I have been wanting to compile a list of “must read” books for new Christians to read (or for Christians new to reading).
What the list should look like
This list would need to be very accessible, both in the language used, and in wide availability, rock solid theologically, varied in topic and genre, engaging, “doable” reads (i.e., shying away from Grudem’s systematic and Calvin’s institutes), and from a variety of authors, publishers, and theological leanings (within range of biblically sound). For some reason whenever I compile this list it consists mainly of new books, thinking that they would be gateways to older classic works.
The problem with making a list
Every time I sit down to compile such a list, things get complicated really fast, because there are many, many books I’d like to put on the list, and often there are several on the same subject, each offering something different enough to be worth a read, but not different enough to have two of on the same list. Pretty soon I start thinking about multiple lists by topic (must read books on Corporate Worship, must read books on Systematic Theology, etc.)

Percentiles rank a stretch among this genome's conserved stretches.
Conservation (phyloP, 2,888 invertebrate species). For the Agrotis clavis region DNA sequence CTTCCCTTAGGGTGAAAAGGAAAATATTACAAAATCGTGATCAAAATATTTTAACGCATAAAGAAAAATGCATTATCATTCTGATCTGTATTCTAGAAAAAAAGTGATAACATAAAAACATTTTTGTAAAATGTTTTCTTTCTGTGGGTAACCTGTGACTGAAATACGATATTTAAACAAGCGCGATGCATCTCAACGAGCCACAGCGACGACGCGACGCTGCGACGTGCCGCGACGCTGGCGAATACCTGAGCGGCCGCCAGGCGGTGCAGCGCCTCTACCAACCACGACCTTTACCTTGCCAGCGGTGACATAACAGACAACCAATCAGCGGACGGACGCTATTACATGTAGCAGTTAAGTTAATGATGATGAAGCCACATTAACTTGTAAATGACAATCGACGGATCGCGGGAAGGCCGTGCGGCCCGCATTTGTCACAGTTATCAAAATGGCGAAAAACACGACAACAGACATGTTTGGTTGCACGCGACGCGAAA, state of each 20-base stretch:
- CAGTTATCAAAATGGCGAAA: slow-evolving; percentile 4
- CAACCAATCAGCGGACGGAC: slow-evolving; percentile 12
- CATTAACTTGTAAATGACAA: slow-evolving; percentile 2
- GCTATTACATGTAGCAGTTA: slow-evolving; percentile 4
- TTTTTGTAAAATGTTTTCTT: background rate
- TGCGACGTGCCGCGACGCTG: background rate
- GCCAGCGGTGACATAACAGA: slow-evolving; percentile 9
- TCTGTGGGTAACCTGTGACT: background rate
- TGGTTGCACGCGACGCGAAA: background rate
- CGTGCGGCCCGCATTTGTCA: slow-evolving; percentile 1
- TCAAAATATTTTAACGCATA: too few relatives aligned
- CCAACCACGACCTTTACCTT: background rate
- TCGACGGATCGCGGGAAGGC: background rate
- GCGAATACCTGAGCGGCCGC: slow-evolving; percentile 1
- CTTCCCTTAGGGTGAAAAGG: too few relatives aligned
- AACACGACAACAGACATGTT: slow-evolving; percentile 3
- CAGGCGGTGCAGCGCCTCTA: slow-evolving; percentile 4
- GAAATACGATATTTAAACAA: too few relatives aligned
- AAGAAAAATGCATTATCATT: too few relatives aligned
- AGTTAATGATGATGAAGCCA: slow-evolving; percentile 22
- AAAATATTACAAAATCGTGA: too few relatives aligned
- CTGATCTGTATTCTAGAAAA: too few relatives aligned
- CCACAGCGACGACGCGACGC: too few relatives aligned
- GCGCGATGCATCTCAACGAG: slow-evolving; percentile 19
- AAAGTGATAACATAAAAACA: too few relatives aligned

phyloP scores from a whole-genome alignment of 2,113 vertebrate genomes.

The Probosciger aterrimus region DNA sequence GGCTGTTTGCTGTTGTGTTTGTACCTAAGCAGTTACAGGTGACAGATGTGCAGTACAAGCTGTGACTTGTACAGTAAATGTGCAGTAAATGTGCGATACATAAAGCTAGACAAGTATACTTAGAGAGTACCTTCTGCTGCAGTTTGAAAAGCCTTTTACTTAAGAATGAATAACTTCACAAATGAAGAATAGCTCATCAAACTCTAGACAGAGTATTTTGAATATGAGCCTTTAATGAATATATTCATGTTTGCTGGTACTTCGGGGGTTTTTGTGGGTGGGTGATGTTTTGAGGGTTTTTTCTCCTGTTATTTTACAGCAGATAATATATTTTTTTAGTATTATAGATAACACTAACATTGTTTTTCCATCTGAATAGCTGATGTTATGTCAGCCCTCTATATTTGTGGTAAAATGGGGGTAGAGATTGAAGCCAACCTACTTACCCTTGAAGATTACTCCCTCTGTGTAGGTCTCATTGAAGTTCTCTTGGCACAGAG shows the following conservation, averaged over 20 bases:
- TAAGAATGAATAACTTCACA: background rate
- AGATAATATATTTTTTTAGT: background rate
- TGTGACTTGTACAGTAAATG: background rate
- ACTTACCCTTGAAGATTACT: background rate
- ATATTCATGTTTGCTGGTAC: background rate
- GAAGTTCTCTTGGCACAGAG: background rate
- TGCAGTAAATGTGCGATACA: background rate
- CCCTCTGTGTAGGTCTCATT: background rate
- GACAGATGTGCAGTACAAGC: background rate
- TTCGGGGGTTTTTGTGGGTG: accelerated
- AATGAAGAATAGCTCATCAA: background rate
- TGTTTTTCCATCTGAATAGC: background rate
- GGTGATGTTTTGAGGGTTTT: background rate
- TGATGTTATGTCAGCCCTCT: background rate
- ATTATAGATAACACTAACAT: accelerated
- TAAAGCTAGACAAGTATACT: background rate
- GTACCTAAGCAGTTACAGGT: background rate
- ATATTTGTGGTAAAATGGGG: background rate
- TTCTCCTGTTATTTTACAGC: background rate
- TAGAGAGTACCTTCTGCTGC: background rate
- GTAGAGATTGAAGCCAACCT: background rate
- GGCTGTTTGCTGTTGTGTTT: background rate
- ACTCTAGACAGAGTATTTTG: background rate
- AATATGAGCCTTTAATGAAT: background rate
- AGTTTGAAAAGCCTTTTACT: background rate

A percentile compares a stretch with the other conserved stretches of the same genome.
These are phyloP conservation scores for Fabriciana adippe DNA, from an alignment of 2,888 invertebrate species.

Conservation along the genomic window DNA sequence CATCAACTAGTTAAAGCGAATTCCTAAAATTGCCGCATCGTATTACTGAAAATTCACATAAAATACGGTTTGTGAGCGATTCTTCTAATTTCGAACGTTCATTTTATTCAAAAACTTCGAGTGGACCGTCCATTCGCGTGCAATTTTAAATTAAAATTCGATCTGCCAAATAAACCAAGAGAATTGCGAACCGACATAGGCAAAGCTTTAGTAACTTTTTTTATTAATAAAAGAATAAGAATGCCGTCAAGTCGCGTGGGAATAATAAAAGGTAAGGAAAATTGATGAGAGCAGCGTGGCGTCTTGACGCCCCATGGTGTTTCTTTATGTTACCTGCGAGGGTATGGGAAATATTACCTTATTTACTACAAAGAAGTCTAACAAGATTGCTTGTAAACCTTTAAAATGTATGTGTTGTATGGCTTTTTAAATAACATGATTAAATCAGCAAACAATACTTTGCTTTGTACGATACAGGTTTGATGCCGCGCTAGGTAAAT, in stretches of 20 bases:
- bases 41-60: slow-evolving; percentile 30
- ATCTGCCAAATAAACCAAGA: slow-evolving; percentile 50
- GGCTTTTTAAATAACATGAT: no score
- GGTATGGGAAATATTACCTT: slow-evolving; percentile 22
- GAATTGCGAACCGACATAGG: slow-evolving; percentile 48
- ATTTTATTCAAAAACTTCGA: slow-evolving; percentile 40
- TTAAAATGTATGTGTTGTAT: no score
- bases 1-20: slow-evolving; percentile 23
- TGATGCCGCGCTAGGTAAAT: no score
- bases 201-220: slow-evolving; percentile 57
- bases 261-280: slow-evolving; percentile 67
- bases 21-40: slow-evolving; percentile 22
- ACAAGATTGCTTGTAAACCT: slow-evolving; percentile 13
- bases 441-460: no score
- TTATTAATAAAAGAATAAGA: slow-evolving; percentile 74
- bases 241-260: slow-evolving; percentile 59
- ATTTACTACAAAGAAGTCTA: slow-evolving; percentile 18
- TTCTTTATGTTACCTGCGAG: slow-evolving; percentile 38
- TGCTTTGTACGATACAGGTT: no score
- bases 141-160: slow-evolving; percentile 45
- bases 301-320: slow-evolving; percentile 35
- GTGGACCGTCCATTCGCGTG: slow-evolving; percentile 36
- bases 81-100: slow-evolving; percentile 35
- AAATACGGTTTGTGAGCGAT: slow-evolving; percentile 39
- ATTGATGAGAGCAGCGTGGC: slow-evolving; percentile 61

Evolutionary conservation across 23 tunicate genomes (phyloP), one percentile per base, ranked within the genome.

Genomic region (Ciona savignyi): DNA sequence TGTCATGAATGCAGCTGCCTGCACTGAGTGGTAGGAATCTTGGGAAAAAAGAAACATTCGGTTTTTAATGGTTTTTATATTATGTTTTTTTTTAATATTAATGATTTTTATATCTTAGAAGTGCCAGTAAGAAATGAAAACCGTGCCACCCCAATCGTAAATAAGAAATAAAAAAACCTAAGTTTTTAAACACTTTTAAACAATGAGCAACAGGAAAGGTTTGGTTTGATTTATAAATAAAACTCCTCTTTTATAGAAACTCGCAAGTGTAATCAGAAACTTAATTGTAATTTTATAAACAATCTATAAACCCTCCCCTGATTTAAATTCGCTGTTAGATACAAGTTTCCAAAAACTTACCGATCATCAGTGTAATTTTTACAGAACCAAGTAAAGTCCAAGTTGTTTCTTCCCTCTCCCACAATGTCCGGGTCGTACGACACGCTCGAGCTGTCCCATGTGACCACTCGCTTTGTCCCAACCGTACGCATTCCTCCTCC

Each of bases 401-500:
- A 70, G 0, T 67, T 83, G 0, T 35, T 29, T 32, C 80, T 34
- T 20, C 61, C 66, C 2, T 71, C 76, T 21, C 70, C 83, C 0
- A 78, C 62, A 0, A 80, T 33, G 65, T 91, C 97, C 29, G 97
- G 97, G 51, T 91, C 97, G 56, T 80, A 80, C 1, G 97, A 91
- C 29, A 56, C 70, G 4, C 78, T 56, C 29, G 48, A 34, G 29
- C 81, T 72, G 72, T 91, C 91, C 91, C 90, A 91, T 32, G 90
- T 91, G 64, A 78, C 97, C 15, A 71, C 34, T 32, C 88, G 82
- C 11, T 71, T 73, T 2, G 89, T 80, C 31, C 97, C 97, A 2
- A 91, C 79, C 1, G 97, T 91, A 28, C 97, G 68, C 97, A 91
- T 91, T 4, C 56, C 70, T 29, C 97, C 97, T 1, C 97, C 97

It’s a bit like trying to pick your top five favorite songs of all time.
Because the list would need to be balanced, I’d necessarily need to leave out books I think everyone should read. This gets to be a headache. I’ve even tried just brainstorming all the books I think belong on such a list, but I quickly get hung up on things like ranking (do people really need to read three missiology books before they get to any systematic theology books?)
The one book that always makes the list
But each time I attempt the list, item number one, zero, or superseding the list because at the moment I feel it to be sacrilege to put the book on the list is, of course, The Bible.
new Christian must read their Bible constantly. They should read it more than they read anything else. For every page of non-Bible, they should read a page of The Bible.
Have a plan to read this book constantly, thoroughly (read the whole thing consistently), carefully, and frequently.
Dive right in. Start reading the whole thing, from the beginning. Ask questions about what you are reading, keep these questions in a journal. Seek answers to these questions.
Find out who the Nephilim are. Figure out why a God who supposedly “is love” would order the genocide of entire nation-states. Understand Romans 9. Don’t stop.
Seek out good teachers. You won’t be able to answer many (any?) of the questions on your own. God revealed His Word to us in such a way that it requires a community to plumb it’s depths. Read several versions at the same time. Get a study bible (the kind with more notes than Bible in it, but stick to the Bible : non-Bible ratio above when reading them). Ask multiple people the same question and compare their answers. Demand that they defend the differences.
Gulp it down in huge draughts. Don’t settle for five minutes a day. This book is your life! Know it. Do it. Teach it.
Worry about the rest of the books on the list later.